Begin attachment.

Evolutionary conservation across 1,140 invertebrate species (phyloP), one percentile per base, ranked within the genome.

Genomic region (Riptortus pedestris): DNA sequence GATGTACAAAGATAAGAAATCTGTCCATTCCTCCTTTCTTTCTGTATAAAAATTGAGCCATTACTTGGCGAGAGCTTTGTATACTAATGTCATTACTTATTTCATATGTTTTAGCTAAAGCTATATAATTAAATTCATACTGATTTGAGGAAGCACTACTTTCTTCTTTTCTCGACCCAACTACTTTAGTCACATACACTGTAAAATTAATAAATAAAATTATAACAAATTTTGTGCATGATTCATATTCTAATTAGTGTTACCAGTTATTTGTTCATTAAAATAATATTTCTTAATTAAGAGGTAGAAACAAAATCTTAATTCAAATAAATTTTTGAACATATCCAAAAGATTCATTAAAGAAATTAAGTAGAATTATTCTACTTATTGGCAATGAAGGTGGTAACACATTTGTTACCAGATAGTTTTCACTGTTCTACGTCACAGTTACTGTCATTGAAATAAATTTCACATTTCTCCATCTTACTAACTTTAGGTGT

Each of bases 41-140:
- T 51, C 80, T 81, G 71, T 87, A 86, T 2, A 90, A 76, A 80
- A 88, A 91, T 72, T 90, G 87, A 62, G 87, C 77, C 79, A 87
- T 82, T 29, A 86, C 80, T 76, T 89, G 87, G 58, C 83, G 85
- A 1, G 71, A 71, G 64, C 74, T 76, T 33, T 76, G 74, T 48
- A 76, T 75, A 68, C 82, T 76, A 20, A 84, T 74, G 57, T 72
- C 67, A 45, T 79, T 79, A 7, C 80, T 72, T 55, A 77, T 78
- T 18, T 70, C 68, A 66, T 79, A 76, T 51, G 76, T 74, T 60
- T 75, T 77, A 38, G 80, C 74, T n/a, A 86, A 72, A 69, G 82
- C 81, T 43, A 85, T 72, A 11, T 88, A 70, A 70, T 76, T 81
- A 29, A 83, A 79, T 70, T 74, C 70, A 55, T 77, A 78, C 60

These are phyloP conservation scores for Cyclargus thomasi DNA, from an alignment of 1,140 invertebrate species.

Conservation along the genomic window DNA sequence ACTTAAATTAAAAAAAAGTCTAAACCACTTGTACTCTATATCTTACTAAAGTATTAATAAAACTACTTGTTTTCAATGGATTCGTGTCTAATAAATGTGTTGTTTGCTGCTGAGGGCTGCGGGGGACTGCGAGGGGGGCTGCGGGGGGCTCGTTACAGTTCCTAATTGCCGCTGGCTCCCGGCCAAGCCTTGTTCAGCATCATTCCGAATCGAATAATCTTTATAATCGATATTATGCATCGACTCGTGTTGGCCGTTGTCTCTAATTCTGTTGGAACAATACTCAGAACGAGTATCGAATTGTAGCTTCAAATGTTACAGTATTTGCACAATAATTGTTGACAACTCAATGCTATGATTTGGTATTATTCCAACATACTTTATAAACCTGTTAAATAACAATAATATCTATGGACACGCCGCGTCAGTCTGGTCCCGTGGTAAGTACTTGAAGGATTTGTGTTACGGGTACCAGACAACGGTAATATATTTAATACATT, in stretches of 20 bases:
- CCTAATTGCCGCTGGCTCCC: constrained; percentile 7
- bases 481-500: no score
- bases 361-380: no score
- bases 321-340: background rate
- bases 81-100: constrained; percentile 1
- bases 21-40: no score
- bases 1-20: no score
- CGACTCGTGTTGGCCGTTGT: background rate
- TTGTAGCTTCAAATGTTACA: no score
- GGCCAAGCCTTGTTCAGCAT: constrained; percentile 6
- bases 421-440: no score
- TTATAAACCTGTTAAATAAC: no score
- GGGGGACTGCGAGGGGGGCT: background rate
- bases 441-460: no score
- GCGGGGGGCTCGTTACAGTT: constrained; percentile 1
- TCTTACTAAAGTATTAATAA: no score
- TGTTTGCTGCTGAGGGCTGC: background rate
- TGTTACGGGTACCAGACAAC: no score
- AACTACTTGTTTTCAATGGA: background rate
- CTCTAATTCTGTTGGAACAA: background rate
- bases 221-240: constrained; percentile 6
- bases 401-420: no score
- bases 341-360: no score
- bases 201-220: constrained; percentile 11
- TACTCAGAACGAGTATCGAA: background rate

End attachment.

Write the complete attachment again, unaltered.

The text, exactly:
Evolutionary conservation across 1,140 invertebrate species (phyloP), one percentile per base, ranked within the genome.

Genomic region (Riptortus pedestris): DNA sequence GATGTACAAAGATAAGAAATCTGTCCATTCCTCCTTTCTTTCTGTATAAAAATTGAGCCATTACTTGGCGAGAGCTTTGTATACTAATGTCATTACTTATTTCATATGTTTTAGCTAAAGCTATATAATTAAATTCATACTGATTTGAGGAAGCACTACTTTCTTCTTTTCTCGACCCAACTACTTTAGTCACATACACTGTAAAATTAATAAATAAAATTATAACAAATTTTGTGCATGATTCATATTCTAATTAGTGTTACCAGTTATTTGTTCATTAAAATAATATTTCTTAATTAAGAGGTAGAAACAAAATCTTAATTCAAATAAATTTTTGAACATATCCAAAAGATTCATTAAAGAAATTAAGTAGAATTATTCTACTTATTGGCAATGAAGGTGGTAACACATTTGTTACCAGATAGTTTTCACTGTTCTACGTCACAGTTACTGTCATTGAAATAAATTTCACATTTCTCCATCTTACTAACTTTAGGTGT

Each of bases 41-140:
- T 51, C 80, T 81, G 71, T 87, A 86, T 2, A 90, A 76, A 80
- A 88, A 91, T 72, T 90, G 87, A 62, G 87, C 77, C 79, A 87
- T 82, T 29, A 86, C 80, T 76, T 89, G 87, G 58, C 83, G 85
- A 1, G 71, A 71, G 64, C 74, T 76, T 33, T 76, G 74, T 48
- A 76, T 75, A 68, C 82, T 76, A 20, A 84, T 74, G 57, T 72
- C 67, A 45, T 79, T 79, A 7, C 80, T 72, T 55, A 77, T 78
- T 18, T 70, C 68, A 66, T 79, A 76, T 51, G 76, T 74, T 60
- T 75, T 77, A 38, G 80, C 74, T n/a, A 86, A 72, A 69, G 82
- C 81, T 43, A 85, T 72, A 11, T 88, A 70, A 70, T 76, T 81
- A 29, A 83, A 79, T 70, T 74, C 70, A 55, T 77, A 78, C 60

These are phyloP conservation scores for Cyclargus thomasi DNA, from an alignment of 1,140 invertebrate species.

Conservation along the genomic window DNA sequence ACTTAAATTAAAAAAAAGTCTAAACCACTTGTACTCTATATCTTACTAAAGTATTAATAAAACTACTTGTTTTCAATGGATTCGTGTCTAATAAATGTGTTGTTTGCTGCTGAGGGCTGCGGGGGACTGCGAGGGGGGCTGCGGGGGGCTCGTTACAGTTCCTAATTGCCGCTGGCTCCCGGCCAAGCCTTGTTCAGCATCATTCCGAATCGAATAATCTTTATAATCGATATTATGCATCGACTCGTGTTGGCCGTTGTCTCTAATTCTGTTGGAACAATACTCAGAACGAGTATCGAATTGTAGCTTCAAATGTTACAGTATTTGCACAATAATTGTTGACAACTCAATGCTATGATTTGGTATTATTCCAACATACTTTATAAACCTGTTAAATAACAATAATATCTATGGACACGCCGCGTCAGTCTGGTCCCGTGGTAAGTACTTGAAGGATTTGTGTTACGGGTACCAGACAACGGTAATATATTTAATACATT, in stretches of 20 bases:
- CCTAATTGCCGCTGGCTCCC: constrained; percentile 7
- bases 481-500: no score
- bases 361-380: no score
- bases 321-340: background rate
- bases 81-100: constrained; percentile 1
- bases 21-40: no score
- bases 1-20: no score
- CGACTCGTGTTGGCCGTTGT: background rate
- TTGTAGCTTCAAATGTTACA: no score
- GGCCAAGCCTTGTTCAGCAT: constrained; percentile 6
- bases 421-440: no score
- TTATAAACCTGTTAAATAAC: no score
- GGGGGACTGCGAGGGGGGCT: background rate
- bases 441-460: no score
- GCGGGGGGCTCGTTACAGTT: constrained; percentile 1
- TCTTACTAAAGTATTAATAA: no score
- TGTTTGCTGCTGAGGGCTGC: background rate
- TGTTACGGGTACCAGACAAC: no score
- AACTACTTGTTTTCAATGGA: background rate
- CTCTAATTCTGTTGGAACAA: background rate
- bases 221-240: constrained; percentile 6
- bases 401-420: no score
- bases 341-360: no score
- bases 201-220: constrained; percentile 11
- TACTCAGAACGAGTATCGAA: background rate